How The Toast Does Money
Gotta lay out all of my biases right away: The Toast has paid me to write stuff for them, I’m active in their comments section, and when the Vegas Valley Comic Book Festival (at which I’m performing in November) asked me to list my heroes as part of a Proust Questionnaire, I immediately said “Roxane Gay, Nicole Cliffe, Mallory Ortberg, Caitlin Moran.”
So we’re all clear that I am ridiculously biased here, right?
On to how The Toast does money.
Mallory Ortberg did an interview with Digiday in which she describes both how The Toast makes money:
It’s pretty standard ads, and we get enough traffic on a daily basis that we started turning a profit pretty early. We were able to pay our writers right away, which meant so much to us.
And how The Toast pays people:
Writing is work, and that work deserves payment in our capitalist society. So we just thought, “Yeah, let’s pay everybody,” and if it failed, it failed. People seemed really happy that we were up front [about our budget]. Sometimes people would take their pieces elsewhere, and that’s wonderful. I think everyone should be getting as much money as they possibly can. But a lot of people appreciated that we were just making a gesture, even if it was $25 or $50. It’s not nothing, and that was our goal: to offer people not nothing.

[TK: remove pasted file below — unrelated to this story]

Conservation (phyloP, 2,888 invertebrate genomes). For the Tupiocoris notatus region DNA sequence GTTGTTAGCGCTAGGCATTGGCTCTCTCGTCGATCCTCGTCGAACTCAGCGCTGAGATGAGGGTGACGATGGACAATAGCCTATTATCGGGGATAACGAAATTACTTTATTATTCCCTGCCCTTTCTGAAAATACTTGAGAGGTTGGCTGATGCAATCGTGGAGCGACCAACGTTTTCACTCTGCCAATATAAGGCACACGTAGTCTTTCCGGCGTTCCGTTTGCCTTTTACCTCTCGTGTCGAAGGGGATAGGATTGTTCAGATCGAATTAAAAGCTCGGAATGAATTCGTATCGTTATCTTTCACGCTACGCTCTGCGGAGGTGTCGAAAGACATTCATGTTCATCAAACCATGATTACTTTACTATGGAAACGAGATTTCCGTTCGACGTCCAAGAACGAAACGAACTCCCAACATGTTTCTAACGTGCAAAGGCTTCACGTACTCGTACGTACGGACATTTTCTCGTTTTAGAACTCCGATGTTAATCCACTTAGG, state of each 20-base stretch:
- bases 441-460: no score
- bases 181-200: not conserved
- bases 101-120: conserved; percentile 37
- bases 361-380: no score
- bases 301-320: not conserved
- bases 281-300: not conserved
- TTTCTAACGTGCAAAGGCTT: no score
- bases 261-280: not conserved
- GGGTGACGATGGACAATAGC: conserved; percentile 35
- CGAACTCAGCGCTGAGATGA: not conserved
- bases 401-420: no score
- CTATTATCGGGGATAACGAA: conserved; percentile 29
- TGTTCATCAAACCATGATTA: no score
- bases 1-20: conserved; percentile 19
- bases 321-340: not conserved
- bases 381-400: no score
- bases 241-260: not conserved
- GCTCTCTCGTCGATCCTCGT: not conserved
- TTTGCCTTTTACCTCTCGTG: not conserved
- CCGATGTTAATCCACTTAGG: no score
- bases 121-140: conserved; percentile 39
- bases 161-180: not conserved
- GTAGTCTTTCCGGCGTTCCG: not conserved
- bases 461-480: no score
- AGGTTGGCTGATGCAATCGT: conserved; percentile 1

The great thing about this piece, in addition to speaking directly about how The Toast does money, is that you can extrapolate a bit about how other publications do money. Every happy family is alike, and every publication has its own system of earning revenue and paying writers/editors/staff, but this is pretty much it.
Insert ads, extract money, pay writers.
The Toast also does sponsored content, which I’m sure you’ve noticed if you’ve been on The Toast recently, and other publications might also do sponsored content or have a corporate sponsor or get the occasional grant from whatever funding institution gives money to cool blogs.
But at its core, it’s the same system that’s powered media since media began, right? “I’ll pay for you to say your important thing, as long as you let me stand next to you and tell people to buy my thing. It’s cool because they really want you. I have to convince them to pay attention to me, and I’m willing to pay you for that.”
The internet isn’t a series of tubes or a distribution system for cats. It’s a distribution system for advertising.
“Hey, do you mind if my thing covers up your thing, for like, 15 seconds, just at the very beginning when people show up and want to look at your thing? Cool. By the way, my thing makes noise sometimes.”
And, in the end, how The Toast does money is how we all do money. Even if we aren’t in charge of an awesome and disruptive online publication.
Photo: JD Hancock